"I Must Read, Read, and Read. It is my Vocation." - Thomas Merton
This is where I chronicle my reading life. I also blog about writing at Lacey's Late-night Editing.
After years of avoiding Rumpelstiltskin retellings while I worked on my own, it's been fun to read different interpretations of one of my top three favorite fairy tales. This book takes for its premise that the queen never guessed Rumpelstiltskin's name, so he ended up making off with her child. As the story unfolds, the reader begins to understand his reasons for doing so. Since only the prologue involves the events of the original story, it's really more of a "continuation" than a retelling.
This story is told from the perspective of Rumpelstiltskin's son, so he is immediately redeemed of his villainous role in the story when we meet him through the eyes of one who has been loved and raised by him. Although the writing and voice here do not come across as effortlessly as in Schmidt's later, more realistic work, it's adequate for a few hours immersed in fantasy. It reminded me of the kind of fantasy I loved most as an adolescent, sort of generically medieval with a magic system and character relationships that were not too complicated.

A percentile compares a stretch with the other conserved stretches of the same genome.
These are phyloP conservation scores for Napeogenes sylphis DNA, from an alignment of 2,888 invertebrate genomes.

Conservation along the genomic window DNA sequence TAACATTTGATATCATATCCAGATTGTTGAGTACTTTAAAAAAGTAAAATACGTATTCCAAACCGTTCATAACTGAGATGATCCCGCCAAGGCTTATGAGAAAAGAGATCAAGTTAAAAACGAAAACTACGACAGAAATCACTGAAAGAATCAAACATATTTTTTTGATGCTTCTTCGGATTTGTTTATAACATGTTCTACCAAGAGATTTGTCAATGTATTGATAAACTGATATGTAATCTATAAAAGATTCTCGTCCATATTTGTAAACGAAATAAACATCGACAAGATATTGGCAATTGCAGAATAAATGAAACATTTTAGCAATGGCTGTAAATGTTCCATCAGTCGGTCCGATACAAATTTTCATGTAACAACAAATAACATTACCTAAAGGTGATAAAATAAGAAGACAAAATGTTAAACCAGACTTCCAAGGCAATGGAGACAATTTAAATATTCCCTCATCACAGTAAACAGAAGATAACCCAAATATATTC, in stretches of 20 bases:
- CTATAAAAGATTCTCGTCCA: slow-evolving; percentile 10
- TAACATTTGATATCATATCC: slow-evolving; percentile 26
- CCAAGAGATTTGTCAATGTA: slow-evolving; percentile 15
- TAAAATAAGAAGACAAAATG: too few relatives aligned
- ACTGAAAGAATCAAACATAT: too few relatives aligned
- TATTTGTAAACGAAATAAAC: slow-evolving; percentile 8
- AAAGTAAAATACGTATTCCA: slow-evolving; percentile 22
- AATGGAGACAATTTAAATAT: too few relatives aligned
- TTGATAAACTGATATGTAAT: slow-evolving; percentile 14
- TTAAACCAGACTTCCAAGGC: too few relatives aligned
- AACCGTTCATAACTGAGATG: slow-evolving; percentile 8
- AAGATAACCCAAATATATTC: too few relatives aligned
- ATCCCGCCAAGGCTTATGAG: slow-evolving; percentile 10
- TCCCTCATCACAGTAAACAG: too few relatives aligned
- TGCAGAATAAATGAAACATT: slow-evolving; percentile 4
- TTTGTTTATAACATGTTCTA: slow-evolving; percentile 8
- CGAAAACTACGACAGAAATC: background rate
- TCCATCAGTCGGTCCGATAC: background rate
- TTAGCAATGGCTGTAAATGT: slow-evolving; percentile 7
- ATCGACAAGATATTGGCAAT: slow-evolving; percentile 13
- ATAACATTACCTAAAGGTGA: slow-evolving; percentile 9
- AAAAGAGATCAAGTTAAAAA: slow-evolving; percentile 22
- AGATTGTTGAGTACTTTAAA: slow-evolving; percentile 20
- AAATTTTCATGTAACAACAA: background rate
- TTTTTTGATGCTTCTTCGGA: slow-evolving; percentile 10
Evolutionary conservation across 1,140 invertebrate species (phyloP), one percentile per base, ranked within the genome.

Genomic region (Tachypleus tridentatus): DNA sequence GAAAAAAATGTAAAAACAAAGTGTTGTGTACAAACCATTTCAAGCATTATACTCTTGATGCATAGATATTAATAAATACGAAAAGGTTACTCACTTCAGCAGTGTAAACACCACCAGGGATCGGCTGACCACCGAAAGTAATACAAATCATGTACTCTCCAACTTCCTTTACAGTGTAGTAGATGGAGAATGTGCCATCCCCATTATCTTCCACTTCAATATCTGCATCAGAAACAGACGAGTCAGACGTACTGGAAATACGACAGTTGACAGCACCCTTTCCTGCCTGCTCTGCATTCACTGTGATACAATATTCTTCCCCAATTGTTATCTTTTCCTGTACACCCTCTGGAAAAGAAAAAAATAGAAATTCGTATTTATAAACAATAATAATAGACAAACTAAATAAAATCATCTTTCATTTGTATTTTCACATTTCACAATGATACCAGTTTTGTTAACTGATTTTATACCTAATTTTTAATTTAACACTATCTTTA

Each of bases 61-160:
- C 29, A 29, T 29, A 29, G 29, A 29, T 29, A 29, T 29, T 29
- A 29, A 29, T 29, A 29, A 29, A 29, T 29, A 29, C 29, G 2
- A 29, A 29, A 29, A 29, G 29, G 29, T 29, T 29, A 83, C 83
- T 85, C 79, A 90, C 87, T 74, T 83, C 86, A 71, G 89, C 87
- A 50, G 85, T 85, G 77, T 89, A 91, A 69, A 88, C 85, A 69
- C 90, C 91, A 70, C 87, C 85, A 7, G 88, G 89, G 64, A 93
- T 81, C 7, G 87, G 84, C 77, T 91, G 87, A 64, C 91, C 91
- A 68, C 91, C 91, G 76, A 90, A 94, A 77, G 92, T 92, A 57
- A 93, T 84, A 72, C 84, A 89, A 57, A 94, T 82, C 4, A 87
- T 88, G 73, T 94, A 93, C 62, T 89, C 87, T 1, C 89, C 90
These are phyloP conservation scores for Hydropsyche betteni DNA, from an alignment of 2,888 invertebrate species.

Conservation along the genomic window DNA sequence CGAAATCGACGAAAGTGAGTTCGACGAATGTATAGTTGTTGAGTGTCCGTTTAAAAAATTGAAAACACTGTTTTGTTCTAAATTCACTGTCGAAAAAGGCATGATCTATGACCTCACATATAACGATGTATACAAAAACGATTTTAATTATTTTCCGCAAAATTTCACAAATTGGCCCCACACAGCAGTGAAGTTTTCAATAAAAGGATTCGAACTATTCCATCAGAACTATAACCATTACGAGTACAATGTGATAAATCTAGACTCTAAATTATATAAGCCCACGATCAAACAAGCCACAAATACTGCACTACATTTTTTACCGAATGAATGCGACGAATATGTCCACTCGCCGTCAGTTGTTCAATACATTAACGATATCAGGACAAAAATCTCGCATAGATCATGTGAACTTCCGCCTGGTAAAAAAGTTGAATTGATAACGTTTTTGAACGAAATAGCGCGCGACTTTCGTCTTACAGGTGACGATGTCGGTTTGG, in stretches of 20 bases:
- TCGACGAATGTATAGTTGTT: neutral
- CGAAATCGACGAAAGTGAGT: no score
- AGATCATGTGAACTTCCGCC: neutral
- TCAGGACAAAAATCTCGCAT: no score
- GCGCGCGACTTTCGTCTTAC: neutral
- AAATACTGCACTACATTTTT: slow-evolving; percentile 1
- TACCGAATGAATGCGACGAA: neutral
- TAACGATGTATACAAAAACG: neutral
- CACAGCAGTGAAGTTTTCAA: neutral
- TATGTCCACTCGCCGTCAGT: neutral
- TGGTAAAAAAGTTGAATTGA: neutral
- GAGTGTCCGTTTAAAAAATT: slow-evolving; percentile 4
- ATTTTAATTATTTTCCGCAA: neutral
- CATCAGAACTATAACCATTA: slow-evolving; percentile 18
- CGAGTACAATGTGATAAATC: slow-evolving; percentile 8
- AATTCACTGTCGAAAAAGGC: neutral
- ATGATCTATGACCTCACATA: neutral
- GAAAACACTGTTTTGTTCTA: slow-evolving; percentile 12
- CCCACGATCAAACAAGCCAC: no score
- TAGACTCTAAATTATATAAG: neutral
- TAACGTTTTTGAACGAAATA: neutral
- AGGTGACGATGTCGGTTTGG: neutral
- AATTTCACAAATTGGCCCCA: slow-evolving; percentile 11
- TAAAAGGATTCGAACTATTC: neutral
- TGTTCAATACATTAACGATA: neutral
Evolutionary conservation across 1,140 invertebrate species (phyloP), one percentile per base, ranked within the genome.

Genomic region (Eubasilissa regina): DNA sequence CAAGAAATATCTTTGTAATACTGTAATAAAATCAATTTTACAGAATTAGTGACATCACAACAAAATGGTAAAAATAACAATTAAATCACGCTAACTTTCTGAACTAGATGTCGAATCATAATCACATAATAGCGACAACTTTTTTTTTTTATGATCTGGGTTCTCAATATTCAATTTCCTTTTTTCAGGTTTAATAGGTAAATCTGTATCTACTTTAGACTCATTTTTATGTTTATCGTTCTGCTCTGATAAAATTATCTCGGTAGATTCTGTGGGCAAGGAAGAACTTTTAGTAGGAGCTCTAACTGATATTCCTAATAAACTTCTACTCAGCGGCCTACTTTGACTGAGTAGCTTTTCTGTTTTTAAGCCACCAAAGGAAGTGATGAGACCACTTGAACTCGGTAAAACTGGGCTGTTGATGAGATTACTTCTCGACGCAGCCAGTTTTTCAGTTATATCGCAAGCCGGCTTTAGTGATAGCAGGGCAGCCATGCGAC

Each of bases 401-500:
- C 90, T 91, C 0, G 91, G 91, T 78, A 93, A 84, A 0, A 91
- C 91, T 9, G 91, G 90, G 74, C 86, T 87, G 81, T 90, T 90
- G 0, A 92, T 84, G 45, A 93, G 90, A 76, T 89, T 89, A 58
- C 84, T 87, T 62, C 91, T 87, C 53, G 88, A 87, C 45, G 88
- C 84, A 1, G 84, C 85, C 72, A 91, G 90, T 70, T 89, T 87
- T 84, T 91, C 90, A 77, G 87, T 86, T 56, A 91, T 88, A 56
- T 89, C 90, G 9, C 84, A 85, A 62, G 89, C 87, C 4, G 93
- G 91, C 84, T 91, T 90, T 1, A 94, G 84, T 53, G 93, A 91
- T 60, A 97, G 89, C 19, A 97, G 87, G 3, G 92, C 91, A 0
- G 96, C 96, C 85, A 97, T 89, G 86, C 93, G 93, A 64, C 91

I think my favorite part of this retelling was the way it developed the characters of the King and the queen/miller's daughter, who came alive with all their shortcomings and vulnerabilities and wounds beneath the official titles and dignified postures. What I liked least was how little we actually got to see/learn about Schmidt's version of Rumpelstiltskin, who was absent for most of the book. Still, it was enjoyable enough, if not among the most memorable fairy tale retellings I've read.